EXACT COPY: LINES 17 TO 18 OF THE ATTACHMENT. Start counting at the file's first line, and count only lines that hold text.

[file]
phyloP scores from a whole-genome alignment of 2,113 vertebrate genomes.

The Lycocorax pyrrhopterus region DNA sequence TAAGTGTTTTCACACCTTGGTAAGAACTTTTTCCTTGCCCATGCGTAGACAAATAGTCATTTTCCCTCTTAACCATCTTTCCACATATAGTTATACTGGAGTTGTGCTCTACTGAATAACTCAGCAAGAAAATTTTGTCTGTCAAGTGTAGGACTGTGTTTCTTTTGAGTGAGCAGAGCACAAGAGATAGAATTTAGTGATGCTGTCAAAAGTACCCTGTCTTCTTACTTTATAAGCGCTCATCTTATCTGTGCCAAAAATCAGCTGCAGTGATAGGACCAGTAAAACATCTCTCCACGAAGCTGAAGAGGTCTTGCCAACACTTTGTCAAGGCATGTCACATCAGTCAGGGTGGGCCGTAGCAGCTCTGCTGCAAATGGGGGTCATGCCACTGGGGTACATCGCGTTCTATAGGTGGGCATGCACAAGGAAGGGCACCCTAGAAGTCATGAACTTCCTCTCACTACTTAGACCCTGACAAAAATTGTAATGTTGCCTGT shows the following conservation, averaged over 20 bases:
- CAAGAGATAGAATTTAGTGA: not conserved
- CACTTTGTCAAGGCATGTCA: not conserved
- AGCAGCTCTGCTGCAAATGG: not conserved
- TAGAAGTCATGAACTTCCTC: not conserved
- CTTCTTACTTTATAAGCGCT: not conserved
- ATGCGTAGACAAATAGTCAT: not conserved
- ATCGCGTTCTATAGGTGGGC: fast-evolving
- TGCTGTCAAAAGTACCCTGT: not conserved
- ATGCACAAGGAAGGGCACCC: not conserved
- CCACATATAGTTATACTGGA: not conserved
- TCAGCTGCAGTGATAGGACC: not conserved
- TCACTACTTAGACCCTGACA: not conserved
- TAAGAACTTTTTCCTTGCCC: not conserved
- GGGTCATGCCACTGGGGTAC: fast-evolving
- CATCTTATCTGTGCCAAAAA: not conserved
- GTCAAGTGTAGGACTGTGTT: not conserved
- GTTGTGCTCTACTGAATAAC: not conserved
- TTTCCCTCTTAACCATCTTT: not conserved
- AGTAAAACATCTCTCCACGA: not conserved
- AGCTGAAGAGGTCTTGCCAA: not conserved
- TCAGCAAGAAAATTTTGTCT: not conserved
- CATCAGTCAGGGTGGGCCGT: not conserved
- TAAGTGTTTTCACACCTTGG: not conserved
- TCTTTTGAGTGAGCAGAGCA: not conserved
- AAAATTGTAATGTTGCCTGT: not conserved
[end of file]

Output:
- CATCTTATCTGTGCCAAAAA: not conserved
- GTCAAGTGTAGGACTGTGTT: not conserved